How to Avoid Getting Ripped Off When Buying a Car
Many people buy their first car while in college. We all know that tuition rates and college life in general aren't cheap, and more often than not students are strapped for cash. Keeping these simple tips in mind may help you save a few bucks when you step into the car-buying process for the first time.
Decide on a Price Range Before Looking
While this tip can help you when buying either a new or a used car, it applies more to new. If you're buying a used car, sellers only have what they have, so it's harder for them to persuade you to opt for more upgrades or a more expensive model.
If you're at a dealership looking at new cars, though, the salesperson will try everything in his or her power to get you to buy a nicer model with leather seats, chrome wheels and more gadgets than you need. So before you visit the dealership, decide what options are important to you and which ones would simply be nice to have, and set a cap on how much you're willing to spend. When you're in a car-buying mood and looking at all the new models on the lot, it's easy to get talked into something a little flashier for a few more bucks, without thinking about how it might hurt your wallet.
Decide What to Do With Your Old Car Before You Buy a New One
Everyone knows that trading in your car usually doesn't get you as much money as selling it to a private buyer would, but each method has its disadvantages. If you decide to sell your old car on your own, you may be able to get more money for it, but you'll probably have to spend time meeting with potential buyers.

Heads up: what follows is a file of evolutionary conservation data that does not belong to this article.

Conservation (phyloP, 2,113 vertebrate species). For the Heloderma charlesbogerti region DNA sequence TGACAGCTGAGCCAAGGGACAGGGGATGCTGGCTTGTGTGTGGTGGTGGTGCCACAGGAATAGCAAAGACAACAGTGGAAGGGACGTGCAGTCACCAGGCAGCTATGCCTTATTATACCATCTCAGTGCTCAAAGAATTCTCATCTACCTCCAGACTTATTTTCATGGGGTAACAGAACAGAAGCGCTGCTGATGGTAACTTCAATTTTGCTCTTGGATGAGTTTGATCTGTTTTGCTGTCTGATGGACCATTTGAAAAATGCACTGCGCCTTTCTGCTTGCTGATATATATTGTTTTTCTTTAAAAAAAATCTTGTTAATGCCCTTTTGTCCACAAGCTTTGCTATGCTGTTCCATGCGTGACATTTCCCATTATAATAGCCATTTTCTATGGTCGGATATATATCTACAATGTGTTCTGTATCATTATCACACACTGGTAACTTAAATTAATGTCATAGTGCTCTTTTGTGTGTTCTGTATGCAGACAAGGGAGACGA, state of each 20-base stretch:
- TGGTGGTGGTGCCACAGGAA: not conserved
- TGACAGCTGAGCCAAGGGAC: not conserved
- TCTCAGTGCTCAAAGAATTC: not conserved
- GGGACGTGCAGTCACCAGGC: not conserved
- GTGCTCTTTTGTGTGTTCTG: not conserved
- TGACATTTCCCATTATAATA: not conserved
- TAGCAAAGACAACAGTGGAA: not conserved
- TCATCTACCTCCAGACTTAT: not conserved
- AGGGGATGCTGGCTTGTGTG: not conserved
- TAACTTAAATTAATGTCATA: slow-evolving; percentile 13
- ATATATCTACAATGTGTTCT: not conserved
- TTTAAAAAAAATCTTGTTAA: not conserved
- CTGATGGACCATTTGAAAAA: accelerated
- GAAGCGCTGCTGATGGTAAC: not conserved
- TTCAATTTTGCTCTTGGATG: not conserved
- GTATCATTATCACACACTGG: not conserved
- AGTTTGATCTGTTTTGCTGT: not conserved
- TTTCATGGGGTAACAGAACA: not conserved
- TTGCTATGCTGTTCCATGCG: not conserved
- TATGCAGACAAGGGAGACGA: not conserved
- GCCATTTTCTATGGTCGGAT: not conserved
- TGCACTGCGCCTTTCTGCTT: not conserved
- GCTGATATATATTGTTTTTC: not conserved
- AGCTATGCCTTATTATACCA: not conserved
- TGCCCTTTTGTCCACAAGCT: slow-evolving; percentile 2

What if they test drive it and don't come back — or wreck it? Do you have insurance coverage for that? What if they write you a bad check? What if you can't sell it for a long time?
Trading in your car avoids these issues and guarantees it'll be off your hands right away, but, as mentioned, you probably won't get as much money that way. Yet another option is donating your car. This isn't a great idea if your old car is only a couple years old, a classic or otherwise still worth a substantial amount of money. But if it's an older vehicle that isn't worth a lot, the tax break you'll get from donating it might be as good a payoff as you'd get from selling it or trading it in.
Consult a Mechanic About a Car Before Buying It
This is important particularly when buying a used car. If you're not much of a gearhead and are unsure whether a certain car is in good shape for its price, find a local mechanic or friend who can help you make the decision. They may be able to tell you over the phone that a certain car model is known for specific problems, but it's best if they can take a look at the car in person.
Mechanics know what to look for in terms of broken or worn parts, leaks, noises and other mechanical defects, and can shed some light on the few "simple fixes" the seller may have mentioned in passing.